Paddling in the World’s largest fjord – Lynsfjord
The following morn the excitement of paddling the fjord quickly washed away any traces of the solid hangover from the previous night’s tequila driven rage. We loaded up the vehicle and our gracious Norwegian hosts and set off to take the ferry boat by car just 45 minutes into fjord country. The ferry is very clean and efficient and runs every half on the hour so after quickly jumping in a line of cars the ferry arrived and before we could say “where do we buy a ticket” we had parked on the ferry and were underway. We exited the vehicle and headed above to a nice indoor seating area surrounded by windows for a light lunch and to soak in the surrounding views as we approached the nearby fjords. After reaching shore we hopped back in the car and speed off onto the winding mountain roads. In an hours’ time we landed at the mouth of Lynsfjord, a 26 mile long fjord with vertical walls on either side climbing as much as 3000ft in height. It was spectacular to say the least and with no one around we had it all to ourselves to explore. Excited to finally catch a paddle we hopped into the crystal blue water and made off to the center of the fjord soaking up the views and tranquility of the surrounding nature. It was an incredible experience and of all my paddles without a doubt one of the most memorable. Our hosts even joined us on the ISUP canoe style with beers and then suddenly the sun vanished behind the peaks and a strong wind started to blow sweeping us down the fjord. After fighting our way to shore we figured it best to head out and make our way to the waterfall our hosts had said so much about. We said our good byes to the fjord and packed up our gear and made off with only hours before sundown.
Attempting to SUP the 300ft Mannesund Waterfall
After driving for nearly 2 hours we finally reached the parking lot near the base of the Mannesund waterfall. Our hosts told us it was a solid 30 minute hike up a steep ravine and then once at the top you could climb back down into the pool at the waterfall base and go for a paddle. Sounds great in theory but not so easy in practice trying to lug a paddle board along for the hike. After nearly an hour or so of grueling terrain both up and down toward the pool we could not get near it without putting someone in serious danger due to the slippery rocks and force of the 300ft high water splashing into the small pool and across the adjacent rocks. We got up on a 100ft tall ridge about as close as we could possibly get and rested for a while to admire the falls from a distance. It was breathtaking to say the least and the sights and sounds of the falling water after all the agony of the hike put you in an almost Zen like state. With dark approaching we decided it best to pack up and head back to the hotel for a night of rest. Unfortunately rest was not too be and another long night of festival rage ensued. This time away from the Pub areas of town to the more upscale discos. A hefty bill and a champagne hangover later we awoke to sunny skies and another perfect day to explore the town around the hotel.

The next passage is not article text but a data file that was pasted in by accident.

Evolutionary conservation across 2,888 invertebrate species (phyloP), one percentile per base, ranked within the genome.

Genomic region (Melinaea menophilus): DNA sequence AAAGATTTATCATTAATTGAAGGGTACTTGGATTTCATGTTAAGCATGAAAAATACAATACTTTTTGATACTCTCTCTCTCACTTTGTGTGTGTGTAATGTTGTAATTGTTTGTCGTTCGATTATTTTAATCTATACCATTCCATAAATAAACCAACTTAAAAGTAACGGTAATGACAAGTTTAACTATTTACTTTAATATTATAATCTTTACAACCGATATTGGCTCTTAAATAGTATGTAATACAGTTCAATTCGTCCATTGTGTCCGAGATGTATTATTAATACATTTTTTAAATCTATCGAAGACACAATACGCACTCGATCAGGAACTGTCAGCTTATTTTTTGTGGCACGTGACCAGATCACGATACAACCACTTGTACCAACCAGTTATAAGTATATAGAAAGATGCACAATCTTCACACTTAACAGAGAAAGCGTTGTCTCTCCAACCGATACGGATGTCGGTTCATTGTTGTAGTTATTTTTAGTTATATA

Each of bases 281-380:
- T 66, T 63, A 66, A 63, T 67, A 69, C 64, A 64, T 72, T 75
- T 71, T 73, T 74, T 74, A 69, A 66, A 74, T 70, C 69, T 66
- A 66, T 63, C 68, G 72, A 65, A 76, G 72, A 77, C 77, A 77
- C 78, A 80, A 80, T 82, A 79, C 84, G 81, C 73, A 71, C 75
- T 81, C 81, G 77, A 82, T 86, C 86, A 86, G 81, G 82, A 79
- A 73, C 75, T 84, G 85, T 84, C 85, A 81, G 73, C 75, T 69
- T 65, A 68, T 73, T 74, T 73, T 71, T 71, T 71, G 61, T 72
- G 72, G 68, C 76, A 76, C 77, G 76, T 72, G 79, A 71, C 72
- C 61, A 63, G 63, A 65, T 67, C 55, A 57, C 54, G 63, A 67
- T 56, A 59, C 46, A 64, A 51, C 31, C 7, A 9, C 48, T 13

Playing in the Oil Museum Playground
Norway is a very rich country. The main reason it’s so rich is due to natural resources specifically oil and gas discovered in the 1960’s offshore and still flowing till this day. With its small population of only 4.5 million and abundant resources there is a lot of money to go around. All placed in the hands of very smart individuals running the country and is no doubt a major reason why the social system takes care of its people and it shows. Stavanger is at the center of this oil boom and a major oil town due to its geographic location on the west coast and port. In order to pay homage to the oil industry and give the kids some fun toys to play on the town has constructed an oil museum and oil playground with all sorts of oil and gas hardware like pipes, drills, buoys and the like for the little kiddies and big kiddies like me to play on. It was lots of fun running amuck amongst all this decommissioned heavy oil platform machinery and although I saw no graffiti really anywhere in Norway they actually allow you to graffiti in the oil park so lots of cool art amongst the metal and plastic. After stretching out our muscles with a few backflips in the bubble balls of the oil and gas playground the local hosts mentioned a white sand beach with the possibility of waves nearby. We though it fun to finally take a look at the ocean and see if we could catch a few swells in the summer in Norway of all places.